Bill Hanvey, president and CEO of the Auto Care Association, argues that car owners (or lessees) should be the only ones who can control their car's data. "He or she should be aware of the data the car transmits, have control over it and determine who can see it," Hanvey writes. Many have argued this position for the privacy angle, but Harvey takes a different facet of this conversation, pointing out that carmakers control our data to limit where we get repairs or services done. If policymakers don't act on behalf of consumers, Hanvey writes, car and truck owners may be forced to go to select service centers for repairs, circumventing the more than 180,000 independent repair shops across the country that have all the tools needed to work on today's newest cars, but lack access to the necessary diagnostic information needed to complete the job. An anonymous reader shares the report: Because of the increasing complexity of cars and the Internet of Things, data is critical to repair and service. When carmakers control the data, they can choose which service centers receive our information. They're more likely to share our data exclusively with their branded dealerships than with independent repair shops, which could have the edge in price and convenience. However, independent repair shops currently make 70 percent of outside warranty repairs throughout the country. There are more than 180,000 independent repair shops across the country; most have all the tools needed to work on today's connected and complex cars, and most of today's highly trained service technicians can perform anything from basic tuneups to sophisticated electronic diagnostics. But without access to car data, they're working blindfolded, unable to see the diagnostic information they need. The solution is simple. The only person who should control car data is the car owner (or lessee). He or she should be aware of the data the car transmits, have control over it and determine who can see it. Digitization of the auto industry is, ultimately, a good thing. Today's connected cars are paving the way for autonomous vehicles and vehicle-to-vehicle communications, and eventually vehicle-to-infrastructure communications making our roads safer. But unlike Alexa and Nest, consumers are unaware of the degree to which their own car collects and processes data. It's clear, because of its value -- as high as $750 billion by 2030 -- carmakers have no incentive to release control of the data collected from our vehicles. Policymakers, however, have the opportunity to give drivers control -- not just so that they can keep their data private but also so that they can share it with the people they want to see it. This will let car owners maintain what they've had for a century: the right to decide who fixes their car.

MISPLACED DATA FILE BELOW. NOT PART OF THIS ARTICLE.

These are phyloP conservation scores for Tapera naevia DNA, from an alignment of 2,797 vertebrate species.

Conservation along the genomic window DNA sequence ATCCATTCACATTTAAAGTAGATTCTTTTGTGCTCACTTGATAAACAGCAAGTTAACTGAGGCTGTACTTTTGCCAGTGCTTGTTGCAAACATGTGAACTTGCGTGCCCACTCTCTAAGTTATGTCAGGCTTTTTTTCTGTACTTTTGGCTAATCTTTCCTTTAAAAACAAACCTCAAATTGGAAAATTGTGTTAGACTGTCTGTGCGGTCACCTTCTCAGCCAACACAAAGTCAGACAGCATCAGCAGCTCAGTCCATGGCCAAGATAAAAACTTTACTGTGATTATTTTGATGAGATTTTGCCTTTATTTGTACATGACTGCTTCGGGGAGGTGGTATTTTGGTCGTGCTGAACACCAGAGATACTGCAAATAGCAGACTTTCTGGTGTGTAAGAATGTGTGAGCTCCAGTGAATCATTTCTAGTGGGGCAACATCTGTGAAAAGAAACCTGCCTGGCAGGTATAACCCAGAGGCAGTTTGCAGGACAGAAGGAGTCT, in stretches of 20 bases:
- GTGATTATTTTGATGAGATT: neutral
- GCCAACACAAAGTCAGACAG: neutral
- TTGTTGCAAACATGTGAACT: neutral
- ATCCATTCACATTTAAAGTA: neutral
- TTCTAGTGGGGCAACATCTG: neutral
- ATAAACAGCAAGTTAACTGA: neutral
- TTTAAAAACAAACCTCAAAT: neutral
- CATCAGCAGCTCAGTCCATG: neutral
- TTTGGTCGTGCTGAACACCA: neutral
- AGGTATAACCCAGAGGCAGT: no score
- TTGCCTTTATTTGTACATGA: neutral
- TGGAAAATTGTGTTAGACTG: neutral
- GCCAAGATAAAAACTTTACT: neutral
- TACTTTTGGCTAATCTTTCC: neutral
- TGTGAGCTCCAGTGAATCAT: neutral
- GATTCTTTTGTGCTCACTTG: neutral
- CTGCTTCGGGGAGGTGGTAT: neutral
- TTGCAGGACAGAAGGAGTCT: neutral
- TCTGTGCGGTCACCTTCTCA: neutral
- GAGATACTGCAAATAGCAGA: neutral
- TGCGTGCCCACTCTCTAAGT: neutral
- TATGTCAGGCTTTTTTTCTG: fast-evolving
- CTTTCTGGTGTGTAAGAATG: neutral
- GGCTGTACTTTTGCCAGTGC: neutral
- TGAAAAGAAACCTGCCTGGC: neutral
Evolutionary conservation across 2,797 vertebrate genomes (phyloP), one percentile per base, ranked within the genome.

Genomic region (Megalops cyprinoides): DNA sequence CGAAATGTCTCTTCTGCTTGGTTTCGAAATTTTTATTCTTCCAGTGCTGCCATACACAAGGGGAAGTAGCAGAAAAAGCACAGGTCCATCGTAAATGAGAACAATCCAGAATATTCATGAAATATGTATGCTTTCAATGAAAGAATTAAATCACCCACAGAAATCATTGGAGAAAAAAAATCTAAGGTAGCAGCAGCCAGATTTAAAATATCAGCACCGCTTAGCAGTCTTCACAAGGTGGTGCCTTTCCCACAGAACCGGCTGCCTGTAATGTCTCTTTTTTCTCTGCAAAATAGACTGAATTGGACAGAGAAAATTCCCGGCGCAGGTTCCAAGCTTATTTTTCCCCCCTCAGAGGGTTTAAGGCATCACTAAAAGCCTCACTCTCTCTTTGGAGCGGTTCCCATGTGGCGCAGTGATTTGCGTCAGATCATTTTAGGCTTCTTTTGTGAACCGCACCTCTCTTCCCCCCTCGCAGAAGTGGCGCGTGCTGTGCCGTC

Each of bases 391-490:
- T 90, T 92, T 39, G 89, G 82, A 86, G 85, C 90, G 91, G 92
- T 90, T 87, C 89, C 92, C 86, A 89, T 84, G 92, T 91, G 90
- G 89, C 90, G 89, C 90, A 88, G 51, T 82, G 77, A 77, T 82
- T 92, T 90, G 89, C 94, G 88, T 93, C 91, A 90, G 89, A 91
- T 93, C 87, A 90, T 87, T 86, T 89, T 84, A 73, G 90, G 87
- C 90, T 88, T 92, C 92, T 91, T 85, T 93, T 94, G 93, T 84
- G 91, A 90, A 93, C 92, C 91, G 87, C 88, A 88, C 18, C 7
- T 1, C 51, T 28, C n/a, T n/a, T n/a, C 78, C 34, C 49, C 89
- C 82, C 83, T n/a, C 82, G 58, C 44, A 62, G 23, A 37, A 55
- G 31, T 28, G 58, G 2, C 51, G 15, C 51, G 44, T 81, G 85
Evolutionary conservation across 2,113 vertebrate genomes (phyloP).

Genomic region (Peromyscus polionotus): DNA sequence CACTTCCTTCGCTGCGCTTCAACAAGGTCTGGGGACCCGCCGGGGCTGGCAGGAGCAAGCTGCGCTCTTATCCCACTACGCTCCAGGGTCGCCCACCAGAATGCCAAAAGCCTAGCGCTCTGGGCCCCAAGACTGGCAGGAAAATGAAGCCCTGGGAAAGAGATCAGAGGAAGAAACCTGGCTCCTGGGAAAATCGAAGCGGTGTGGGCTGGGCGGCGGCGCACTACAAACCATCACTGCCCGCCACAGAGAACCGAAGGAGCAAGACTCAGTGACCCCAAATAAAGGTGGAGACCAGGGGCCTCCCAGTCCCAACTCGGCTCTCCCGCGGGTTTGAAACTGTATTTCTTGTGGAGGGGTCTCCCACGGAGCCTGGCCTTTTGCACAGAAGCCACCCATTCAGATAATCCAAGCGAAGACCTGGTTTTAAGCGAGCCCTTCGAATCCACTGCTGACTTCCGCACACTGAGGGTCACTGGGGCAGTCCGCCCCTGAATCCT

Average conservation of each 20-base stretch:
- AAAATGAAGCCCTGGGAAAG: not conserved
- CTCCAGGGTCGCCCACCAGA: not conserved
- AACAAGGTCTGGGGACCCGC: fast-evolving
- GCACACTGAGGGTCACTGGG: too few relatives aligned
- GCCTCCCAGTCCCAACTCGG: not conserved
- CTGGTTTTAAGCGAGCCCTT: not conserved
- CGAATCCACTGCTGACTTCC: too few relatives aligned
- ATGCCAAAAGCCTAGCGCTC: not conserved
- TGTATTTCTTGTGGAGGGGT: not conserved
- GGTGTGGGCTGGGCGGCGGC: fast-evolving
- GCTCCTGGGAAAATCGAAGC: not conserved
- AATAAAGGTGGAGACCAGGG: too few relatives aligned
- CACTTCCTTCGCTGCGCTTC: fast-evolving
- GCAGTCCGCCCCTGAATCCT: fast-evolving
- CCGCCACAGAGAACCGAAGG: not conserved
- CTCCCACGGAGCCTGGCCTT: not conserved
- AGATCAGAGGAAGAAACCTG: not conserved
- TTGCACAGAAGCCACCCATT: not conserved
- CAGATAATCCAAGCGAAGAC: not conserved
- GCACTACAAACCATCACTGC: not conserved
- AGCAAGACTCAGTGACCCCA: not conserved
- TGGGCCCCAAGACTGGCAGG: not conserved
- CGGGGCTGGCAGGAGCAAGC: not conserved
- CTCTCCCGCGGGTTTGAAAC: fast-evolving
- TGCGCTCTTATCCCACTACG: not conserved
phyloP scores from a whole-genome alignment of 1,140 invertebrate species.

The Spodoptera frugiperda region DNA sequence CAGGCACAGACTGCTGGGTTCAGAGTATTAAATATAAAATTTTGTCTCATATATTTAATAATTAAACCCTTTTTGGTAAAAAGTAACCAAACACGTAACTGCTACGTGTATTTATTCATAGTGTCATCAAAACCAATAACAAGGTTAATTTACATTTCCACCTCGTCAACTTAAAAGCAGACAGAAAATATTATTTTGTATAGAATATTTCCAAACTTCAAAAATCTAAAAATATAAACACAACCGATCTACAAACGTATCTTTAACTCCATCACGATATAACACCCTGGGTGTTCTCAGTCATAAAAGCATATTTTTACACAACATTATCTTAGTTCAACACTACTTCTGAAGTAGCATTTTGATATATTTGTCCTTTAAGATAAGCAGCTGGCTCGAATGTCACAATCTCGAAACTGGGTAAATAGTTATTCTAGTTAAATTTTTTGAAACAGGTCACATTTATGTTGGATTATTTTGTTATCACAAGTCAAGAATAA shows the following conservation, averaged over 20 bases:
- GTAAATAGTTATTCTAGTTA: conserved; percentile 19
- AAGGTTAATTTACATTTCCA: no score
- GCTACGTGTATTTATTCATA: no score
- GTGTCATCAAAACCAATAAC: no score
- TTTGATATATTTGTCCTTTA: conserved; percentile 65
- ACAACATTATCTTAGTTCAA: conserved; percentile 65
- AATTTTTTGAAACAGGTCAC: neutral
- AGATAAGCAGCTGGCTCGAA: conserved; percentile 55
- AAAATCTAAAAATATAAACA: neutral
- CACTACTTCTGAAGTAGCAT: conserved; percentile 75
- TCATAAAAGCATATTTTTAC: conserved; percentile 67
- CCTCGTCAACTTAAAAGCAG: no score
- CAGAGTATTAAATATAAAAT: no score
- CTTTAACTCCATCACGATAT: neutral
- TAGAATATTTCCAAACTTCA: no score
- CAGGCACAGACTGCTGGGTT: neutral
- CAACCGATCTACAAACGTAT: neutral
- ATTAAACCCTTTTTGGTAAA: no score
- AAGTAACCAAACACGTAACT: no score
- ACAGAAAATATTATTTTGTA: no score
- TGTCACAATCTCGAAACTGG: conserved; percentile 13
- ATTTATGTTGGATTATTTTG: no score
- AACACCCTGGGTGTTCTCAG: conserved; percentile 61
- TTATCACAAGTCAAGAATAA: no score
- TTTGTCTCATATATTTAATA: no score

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Apple sells refreshed version of LG's UltraFine 4K display